So, what’s the point of this post aside from rambling scattershot about my history with music? Well, first off, it’s a way of me telling you that I’m going to be writing more about music on the blog. Music Mondays will now be Music Musings because I’m not sure if posts will always go up on Mondays. I’m also planning on actually doing record reviews on a more regular basis and documenting my exploration of new-to-me music genres like 80s music (to a 90s alternakid, the 80s were one big joke, but there’s obviously a lot of good stuff in there). For a brief period of time I got paid to do this kind of stuff, which was a life long dream. I’m hoping that my newfound enthusiasm for music will combine with this crazy blogging addiction I seem to have and make for some interesting posts. If not, well, I’ll probably just quit doing them and post more music videos or something.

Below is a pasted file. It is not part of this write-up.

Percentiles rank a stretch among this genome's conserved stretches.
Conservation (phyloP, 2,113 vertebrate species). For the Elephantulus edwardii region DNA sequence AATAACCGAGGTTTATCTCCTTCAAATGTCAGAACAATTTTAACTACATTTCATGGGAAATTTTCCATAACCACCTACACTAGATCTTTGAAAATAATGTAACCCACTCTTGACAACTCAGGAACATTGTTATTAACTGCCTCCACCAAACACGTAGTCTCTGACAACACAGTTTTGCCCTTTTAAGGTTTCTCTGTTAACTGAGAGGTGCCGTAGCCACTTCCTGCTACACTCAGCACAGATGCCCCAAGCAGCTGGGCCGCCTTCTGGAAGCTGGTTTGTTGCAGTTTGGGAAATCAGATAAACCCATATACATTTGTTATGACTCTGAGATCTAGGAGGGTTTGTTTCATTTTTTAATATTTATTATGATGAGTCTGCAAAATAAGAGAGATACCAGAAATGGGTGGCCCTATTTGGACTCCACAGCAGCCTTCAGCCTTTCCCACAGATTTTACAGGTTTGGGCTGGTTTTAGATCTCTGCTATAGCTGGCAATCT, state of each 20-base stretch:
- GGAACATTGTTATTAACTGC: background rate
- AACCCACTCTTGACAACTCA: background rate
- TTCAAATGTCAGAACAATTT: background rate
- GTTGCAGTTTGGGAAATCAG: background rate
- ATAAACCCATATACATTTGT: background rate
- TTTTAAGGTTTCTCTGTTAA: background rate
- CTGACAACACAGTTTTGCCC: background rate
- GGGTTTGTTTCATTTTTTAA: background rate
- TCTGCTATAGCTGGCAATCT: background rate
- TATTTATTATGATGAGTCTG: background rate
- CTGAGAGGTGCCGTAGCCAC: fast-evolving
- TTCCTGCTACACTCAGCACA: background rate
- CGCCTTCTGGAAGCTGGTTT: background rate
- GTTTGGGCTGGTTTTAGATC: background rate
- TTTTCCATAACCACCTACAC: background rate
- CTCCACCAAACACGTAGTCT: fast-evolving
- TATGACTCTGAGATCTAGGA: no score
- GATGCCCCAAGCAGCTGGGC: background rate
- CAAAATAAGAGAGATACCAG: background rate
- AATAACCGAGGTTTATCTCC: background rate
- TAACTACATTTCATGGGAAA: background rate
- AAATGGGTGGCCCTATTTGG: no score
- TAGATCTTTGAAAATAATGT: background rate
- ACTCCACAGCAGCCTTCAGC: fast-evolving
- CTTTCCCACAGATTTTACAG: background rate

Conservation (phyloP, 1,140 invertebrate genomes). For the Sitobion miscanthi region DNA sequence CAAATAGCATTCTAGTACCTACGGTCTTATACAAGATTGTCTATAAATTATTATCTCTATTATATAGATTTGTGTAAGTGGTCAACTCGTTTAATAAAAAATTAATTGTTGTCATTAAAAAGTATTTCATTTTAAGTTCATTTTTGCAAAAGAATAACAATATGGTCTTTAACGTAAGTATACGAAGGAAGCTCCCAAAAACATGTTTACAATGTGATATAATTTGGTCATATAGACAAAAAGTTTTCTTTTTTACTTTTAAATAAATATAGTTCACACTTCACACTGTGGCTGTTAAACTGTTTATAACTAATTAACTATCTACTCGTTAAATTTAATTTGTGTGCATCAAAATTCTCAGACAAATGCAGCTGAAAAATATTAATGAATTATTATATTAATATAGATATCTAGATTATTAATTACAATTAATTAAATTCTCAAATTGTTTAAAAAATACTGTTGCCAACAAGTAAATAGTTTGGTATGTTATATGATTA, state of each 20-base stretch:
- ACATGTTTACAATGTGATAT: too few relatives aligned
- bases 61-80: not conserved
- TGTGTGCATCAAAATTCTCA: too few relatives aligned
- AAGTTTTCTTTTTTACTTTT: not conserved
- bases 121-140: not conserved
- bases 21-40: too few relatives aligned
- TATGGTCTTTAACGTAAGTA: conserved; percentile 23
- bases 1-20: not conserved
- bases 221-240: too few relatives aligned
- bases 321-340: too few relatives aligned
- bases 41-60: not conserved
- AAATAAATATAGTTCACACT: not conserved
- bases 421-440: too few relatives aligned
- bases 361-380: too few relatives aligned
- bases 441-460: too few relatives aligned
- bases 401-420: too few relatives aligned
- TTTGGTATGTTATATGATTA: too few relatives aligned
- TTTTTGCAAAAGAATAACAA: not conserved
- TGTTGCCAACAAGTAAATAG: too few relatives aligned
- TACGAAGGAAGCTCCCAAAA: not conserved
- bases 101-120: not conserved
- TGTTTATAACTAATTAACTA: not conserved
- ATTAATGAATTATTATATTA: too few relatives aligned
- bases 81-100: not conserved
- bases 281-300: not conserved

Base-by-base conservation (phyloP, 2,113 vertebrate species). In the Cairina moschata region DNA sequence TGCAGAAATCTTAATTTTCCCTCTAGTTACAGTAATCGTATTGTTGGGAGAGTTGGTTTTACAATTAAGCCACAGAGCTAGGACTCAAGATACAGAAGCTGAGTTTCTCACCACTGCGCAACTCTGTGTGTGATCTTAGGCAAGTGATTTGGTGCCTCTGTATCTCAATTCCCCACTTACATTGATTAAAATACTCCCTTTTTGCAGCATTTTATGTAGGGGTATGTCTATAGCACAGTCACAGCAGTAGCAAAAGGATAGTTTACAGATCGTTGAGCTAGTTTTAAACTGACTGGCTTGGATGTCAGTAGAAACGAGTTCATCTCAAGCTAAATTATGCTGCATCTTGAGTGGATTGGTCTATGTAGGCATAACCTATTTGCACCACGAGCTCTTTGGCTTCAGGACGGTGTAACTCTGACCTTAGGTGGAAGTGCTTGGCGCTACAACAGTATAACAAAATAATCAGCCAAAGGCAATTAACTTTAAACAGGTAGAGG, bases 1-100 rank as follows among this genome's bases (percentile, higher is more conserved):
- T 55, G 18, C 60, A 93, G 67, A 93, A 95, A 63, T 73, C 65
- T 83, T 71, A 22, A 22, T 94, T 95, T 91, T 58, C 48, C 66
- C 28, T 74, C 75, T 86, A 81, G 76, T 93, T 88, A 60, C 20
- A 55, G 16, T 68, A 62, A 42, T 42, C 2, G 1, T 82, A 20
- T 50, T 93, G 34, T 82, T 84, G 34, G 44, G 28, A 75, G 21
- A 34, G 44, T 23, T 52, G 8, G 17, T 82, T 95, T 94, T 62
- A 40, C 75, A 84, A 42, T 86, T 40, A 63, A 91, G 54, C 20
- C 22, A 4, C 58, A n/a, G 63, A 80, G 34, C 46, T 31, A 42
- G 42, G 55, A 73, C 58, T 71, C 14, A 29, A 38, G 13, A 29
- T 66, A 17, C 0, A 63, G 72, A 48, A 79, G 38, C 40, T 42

Thrashin‘s basically a genetically designed movie to be liked by yours truly considering I love Airborne, Lords of Dogtown, Dogtown and Z-Boys, the Red Hot Chili Peppers and ridiculous 80s movies. This skating flick stars Josh Brolin as a young, skating dude who meets a girl who is the sister of the rival skating gang called The Daggers. As you might expect, this causes quite a bit of tension between Brolin’s gang (filled with dudes who are named Radley and look a lot like Jason Segel) and the Daggers. My favorite ridiculous moments from the movie include the crazy skating party which includes dudes dancing on their boards and also the Red Hot Chili Peppers (one of my favorite bands of all time) and a joust between Brolin and the main bad guy where they’re skating a half pipe of sorts and trying to hit each other with, what looks like, pillows on the end of chains, kind of like a mace.